KINDRED LINES: Registers of successful vaccinations

Published in Features, Issue 3 (May/June 2020), Volume 28

By Fiona Fitzsimons

Above: James Gillray’s The Cow-Pock—or—the Wonderful Effects of the New Inoculation! (1802) caricatures a scene at the Smallpox and Inoculation Hospital, St Pancras, London. (Library of Congress)

Between 1840 and 1853 vaccination acts introduced free, compulsory immunisation against smallpox in England and Wales. Similar laws for Ireland were enacted in 1863. The Compulsory Vaccination (Ireland) Act required parents and guardians to vaccinate every child born after 1 January 1864, with a follow-up appointment within eight days to determine the efficacy of the vaccine. Sick children could be exempted for up to two months, with a doctor’s certificate. The vaccination programme was delivered through the Poor Law Union dispensary districts.

A companion piece of legislation, the Registration of Births and Deaths (Ireland) Act, introduced civil registration and authorised the use of Poor Law Union dispensary districts as registrar’s districts. programme depended on the sharing of information between the local registrar and the dispensary doctor. The registrar was informed of all births in the district, and he gave parents and guardians written notice to immunise and details of where vaccination was available locally. He received vaccine certificates from doctors and used these to compile a register of successful vaccinations, kept alongside the civil register. He could compare the two registers to track non-compliance, of which he would inform the Poor Law guardians.

The doctors administered vaccine injections, prepared vaccination certificates for parents or guardians as proof of compliance, and informed the registrar so that there was a permanent public record. The Poor Law guardians managed the vaccination programme in the localities. They controlled the vaccination districts (Irish dispensaries and, after 1867, English parishes), paid doctors’ fees and prosecuted vaccination defaulters. All fines for non-compliance were paid into the local Poor Rate.

Although the vaccination programme was structured in a broadly similar way, there was a much higher rate of compliance here than in the rest of the UK. At first glance, the Compulsory Vaccination (Ireland) Act seemed to offer a relaxation of the law as it obtained in England and Wales. It pushed out the age at which infants were immunised from three to six months, but it tightened vaccination protocols. It took as its basic administrative unit the Poor Law Union dispensaries. Dispensary districts were a recent innovation, implemented under the 1851 Medical Charities Act. The 1851 reforms distributed them evenly across Ireland, easing community access to public health. England and Wales didn’t have a comparable framework.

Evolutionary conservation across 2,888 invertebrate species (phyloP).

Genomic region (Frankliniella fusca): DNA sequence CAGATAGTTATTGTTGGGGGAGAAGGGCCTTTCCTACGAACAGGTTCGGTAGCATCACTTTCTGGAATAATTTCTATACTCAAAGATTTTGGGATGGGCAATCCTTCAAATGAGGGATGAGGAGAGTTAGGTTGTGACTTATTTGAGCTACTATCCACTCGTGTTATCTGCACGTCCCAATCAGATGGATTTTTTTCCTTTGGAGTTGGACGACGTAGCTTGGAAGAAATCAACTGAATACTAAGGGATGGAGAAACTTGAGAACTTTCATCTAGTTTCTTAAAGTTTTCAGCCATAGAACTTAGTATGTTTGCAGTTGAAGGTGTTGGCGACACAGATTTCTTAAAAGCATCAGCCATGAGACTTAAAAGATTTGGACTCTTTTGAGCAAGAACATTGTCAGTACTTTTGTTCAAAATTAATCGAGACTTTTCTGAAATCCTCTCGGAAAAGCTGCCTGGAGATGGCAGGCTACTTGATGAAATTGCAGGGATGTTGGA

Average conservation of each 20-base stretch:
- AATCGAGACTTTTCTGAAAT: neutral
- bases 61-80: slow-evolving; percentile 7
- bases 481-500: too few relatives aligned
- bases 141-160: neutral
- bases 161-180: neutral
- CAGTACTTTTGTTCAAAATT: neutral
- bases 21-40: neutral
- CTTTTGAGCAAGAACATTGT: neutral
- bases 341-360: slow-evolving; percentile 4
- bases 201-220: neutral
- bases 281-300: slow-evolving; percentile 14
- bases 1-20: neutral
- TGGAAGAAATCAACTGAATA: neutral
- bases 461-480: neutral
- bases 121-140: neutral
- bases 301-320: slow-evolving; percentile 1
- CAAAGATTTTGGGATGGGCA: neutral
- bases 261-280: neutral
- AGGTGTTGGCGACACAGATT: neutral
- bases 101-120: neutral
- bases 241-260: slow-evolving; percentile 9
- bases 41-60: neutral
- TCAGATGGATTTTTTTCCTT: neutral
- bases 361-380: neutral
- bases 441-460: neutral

An even greater spur to the Irish vaccination programme was that after 1864 the dispensary medical officers were usually also the local registrars and thus had a financial incentive to steer through vaccinations in their districts.

Perhaps because the impetus to vaccinate seemingly came from within the localities and not from the centre, there was very little popular opposition in Ireland to vaccination. Irish law didn’t allow parents to register their conscientious objections and continued to prosecute defaulters, even after 1907, when the English authorities stopped doing so. There is some evidence after 1900 of a rump movement of anti-vaxxers in Ireland. Jutta Kruse makes a strong argument that they were motivated by humanitarian, socialist, non-conformist and political reasons. The political hypothesis is supported by the fact that half of all prison sentences for not vaccinating were handed down between 1916 and 1921.

Although the registers of successful vaccinations were public records, it’s not entirely clear what survives or where to find them. Some registers have unfortunately fallen into the hands of private collectors and are not accessible to researchers. Cork Archives have a register of successful vaccinations for Clonakilty, while Limerick Archives have published on-line a register for the city and county, 1864–1912 (

Fiona Fitzsimons is a director of Eneclann, a Trinity campus company, and of findmypast Ireland.


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